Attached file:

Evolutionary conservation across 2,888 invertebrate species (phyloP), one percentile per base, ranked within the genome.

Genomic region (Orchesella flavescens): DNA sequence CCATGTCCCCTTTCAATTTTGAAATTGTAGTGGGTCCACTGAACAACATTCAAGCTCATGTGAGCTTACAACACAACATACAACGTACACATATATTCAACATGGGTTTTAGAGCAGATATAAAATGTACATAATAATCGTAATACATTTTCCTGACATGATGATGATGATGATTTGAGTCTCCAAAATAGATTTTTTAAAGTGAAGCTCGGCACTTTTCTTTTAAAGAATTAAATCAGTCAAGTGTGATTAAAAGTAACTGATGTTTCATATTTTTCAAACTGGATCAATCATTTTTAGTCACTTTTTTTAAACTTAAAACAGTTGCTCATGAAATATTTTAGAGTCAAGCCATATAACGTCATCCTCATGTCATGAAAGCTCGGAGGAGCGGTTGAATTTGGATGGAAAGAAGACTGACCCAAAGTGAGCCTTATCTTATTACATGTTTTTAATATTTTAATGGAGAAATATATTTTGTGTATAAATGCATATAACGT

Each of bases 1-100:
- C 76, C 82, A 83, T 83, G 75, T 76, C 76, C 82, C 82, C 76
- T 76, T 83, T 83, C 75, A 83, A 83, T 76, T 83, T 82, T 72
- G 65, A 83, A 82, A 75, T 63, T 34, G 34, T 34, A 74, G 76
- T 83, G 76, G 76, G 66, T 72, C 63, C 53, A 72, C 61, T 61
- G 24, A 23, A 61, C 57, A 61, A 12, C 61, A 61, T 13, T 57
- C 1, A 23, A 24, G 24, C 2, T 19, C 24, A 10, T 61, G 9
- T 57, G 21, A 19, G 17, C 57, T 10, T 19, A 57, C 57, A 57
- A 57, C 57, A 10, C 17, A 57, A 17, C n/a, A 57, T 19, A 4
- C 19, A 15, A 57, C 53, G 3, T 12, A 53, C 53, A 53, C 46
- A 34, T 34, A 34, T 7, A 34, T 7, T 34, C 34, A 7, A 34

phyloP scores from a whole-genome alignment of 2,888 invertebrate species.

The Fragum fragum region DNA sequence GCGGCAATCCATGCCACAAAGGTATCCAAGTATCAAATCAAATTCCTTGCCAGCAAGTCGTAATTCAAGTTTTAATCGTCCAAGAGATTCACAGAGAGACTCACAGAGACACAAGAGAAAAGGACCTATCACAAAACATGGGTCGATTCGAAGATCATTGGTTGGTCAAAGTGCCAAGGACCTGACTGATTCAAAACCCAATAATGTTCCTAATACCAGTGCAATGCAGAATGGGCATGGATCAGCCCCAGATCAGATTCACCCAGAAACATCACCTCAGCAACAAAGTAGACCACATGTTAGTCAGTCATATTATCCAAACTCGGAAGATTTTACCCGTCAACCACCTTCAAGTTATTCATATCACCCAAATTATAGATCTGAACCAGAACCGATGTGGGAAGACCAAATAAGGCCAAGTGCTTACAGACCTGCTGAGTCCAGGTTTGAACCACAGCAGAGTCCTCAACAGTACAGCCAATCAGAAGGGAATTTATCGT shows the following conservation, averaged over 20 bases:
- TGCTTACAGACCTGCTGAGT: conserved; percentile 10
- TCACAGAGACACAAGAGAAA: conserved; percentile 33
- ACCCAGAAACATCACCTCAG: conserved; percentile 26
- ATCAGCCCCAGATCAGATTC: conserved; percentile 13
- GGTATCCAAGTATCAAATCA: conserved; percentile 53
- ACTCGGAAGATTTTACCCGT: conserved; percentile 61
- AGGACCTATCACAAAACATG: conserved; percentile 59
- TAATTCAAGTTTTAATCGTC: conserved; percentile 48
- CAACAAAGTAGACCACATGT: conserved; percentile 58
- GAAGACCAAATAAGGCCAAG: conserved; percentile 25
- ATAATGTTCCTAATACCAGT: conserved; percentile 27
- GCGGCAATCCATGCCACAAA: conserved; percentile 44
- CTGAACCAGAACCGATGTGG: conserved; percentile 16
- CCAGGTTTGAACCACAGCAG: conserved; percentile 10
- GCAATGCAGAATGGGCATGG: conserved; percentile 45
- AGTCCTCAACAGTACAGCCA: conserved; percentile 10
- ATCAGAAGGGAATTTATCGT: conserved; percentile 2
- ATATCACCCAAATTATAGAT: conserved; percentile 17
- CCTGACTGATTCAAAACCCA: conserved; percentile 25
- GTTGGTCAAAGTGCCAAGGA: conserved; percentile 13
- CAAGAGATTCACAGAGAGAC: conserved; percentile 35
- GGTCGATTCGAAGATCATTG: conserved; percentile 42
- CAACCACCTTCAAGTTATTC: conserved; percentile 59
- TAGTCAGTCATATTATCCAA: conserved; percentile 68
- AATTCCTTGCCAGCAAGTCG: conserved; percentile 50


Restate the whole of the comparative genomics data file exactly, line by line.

Evolutionary conservation across 2,888 invertebrate species (phyloP), one percentile per base, ranked within the genome.

Genomic region (Orchesella flavescens): DNA sequence CCATGTCCCCTTTCAATTTTGAAATTGTAGTGGGTCCACTGAACAACATTCAAGCTCATGTGAGCTTACAACACAACATACAACGTACACATATATTCAACATGGGTTTTAGAGCAGATATAAAATGTACATAATAATCGTAATACATTTTCCTGACATGATGATGATGATGATTTGAGTCTCCAAAATAGATTTTTTAAAGTGAAGCTCGGCACTTTTCTTTTAAAGAATTAAATCAGTCAAGTGTGATTAAAAGTAACTGATGTTTCATATTTTTCAAACTGGATCAATCATTTTTAGTCACTTTTTTTAAACTTAAAACAGTTGCTCATGAAATATTTTAGAGTCAAGCCATATAACGTCATCCTCATGTCATGAAAGCTCGGAGGAGCGGTTGAATTTGGATGGAAAGAAGACTGACCCAAAGTGAGCCTTATCTTATTACATGTTTTTAATATTTTAATGGAGAAATATATTTTGTGTATAAATGCATATAACGT

Each of bases 1-100:
- C 76, C 82, A 83, T 83, G 75, T 76, C 76, C 82, C 82, C 76
- T 76, T 83, T 83, C 75, A 83, A 83, T 76, T 83, T 82, T 72
- G 65, A 83, A 82, A 75, T 63, T 34, G 34, T 34, A 74, G 76
- T 83, G 76, G 76, G 66, T 72, C 63, C 53, A 72, C 61, T 61
- G 24, A 23, A 61, C 57, A 61, A 12, C 61, A 61, T 13, T 57
- C 1, A 23, A 24, G 24, C 2, T 19, C 24, A 10, T 61, G 9
- T 57, G 21, A 19, G 17, C 57, T 10, T 19, A 57, C 57, A 57
- A 57, C 57, A 10, C 17, A 57, A 17, C n/a, A 57, T 19, A 4
- C 19, A 15, A 57, C 53, G 3, T 12, A 53, C 53, A 53, C 46
- A 34, T 34, A 34, T 7, A 34, T 7, T 34, C 34, A 7, A 34

phyloP scores from a whole-genome alignment of 2,888 invertebrate species.

The Fragum fragum region DNA sequence GCGGCAATCCATGCCACAAAGGTATCCAAGTATCAAATCAAATTCCTTGCCAGCAAGTCGTAATTCAAGTTTTAATCGTCCAAGAGATTCACAGAGAGACTCACAGAGACACAAGAGAAAAGGACCTATCACAAAACATGGGTCGATTCGAAGATCATTGGTTGGTCAAAGTGCCAAGGACCTGACTGATTCAAAACCCAATAATGTTCCTAATACCAGTGCAATGCAGAATGGGCATGGATCAGCCCCAGATCAGATTCACCCAGAAACATCACCTCAGCAACAAAGTAGACCACATGTTAGTCAGTCATATTATCCAAACTCGGAAGATTTTACCCGTCAACCACCTTCAAGTTATTCATATCACCCAAATTATAGATCTGAACCAGAACCGATGTGGGAAGACCAAATAAGGCCAAGTGCTTACAGACCTGCTGAGTCCAGGTTTGAACCACAGCAGAGTCCTCAACAGTACAGCCAATCAGAAGGGAATTTATCGT shows the following conservation, averaged over 20 bases:
- TGCTTACAGACCTGCTGAGT: conserved; percentile 10
- TCACAGAGACACAAGAGAAA: conserved; percentile 33
- ACCCAGAAACATCACCTCAG: conserved; percentile 26
- ATCAGCCCCAGATCAGATTC: conserved; percentile 13
- GGTATCCAAGTATCAAATCA: conserved; percentile 53
- ACTCGGAAGATTTTACCCGT: conserved; percentile 61
- AGGACCTATCACAAAACATG: conserved; percentile 59
- TAATTCAAGTTTTAATCGTC: conserved; percentile 48
- CAACAAAGTAGACCACATGT: conserved; percentile 58
- GAAGACCAAATAAGGCCAAG: conserved; percentile 25
- ATAATGTTCCTAATACCAGT: conserved; percentile 27
- GCGGCAATCCATGCCACAAA: conserved; percentile 44
- CTGAACCAGAACCGATGTGG: conserved; percentile 16
- CCAGGTTTGAACCACAGCAG: conserved; percentile 10
- GCAATGCAGAATGGGCATGG: conserved; percentile 45
- AGTCCTCAACAGTACAGCCA: conserved; percentile 10
- ATCAGAAGGGAATTTATCGT: conserved; percentile 2
- ATATCACCCAAATTATAGAT: conserved; percentile 17
- CCTGACTGATTCAAAACCCA: conserved; percentile 25
- GTTGGTCAAAGTGCCAAGGA: conserved; percentile 13
- CAAGAGATTCACAGAGAGAC: conserved; percentile 35
- GGTCGATTCGAAGATCATTG: conserved; percentile 42
- CAACCACCTTCAAGTTATTC: conserved; percentile 59
- TAGTCAGTCATATTATCCAA: conserved; percentile 68
- AATTCCTTGCCAGCAAGTCG: conserved; percentile 50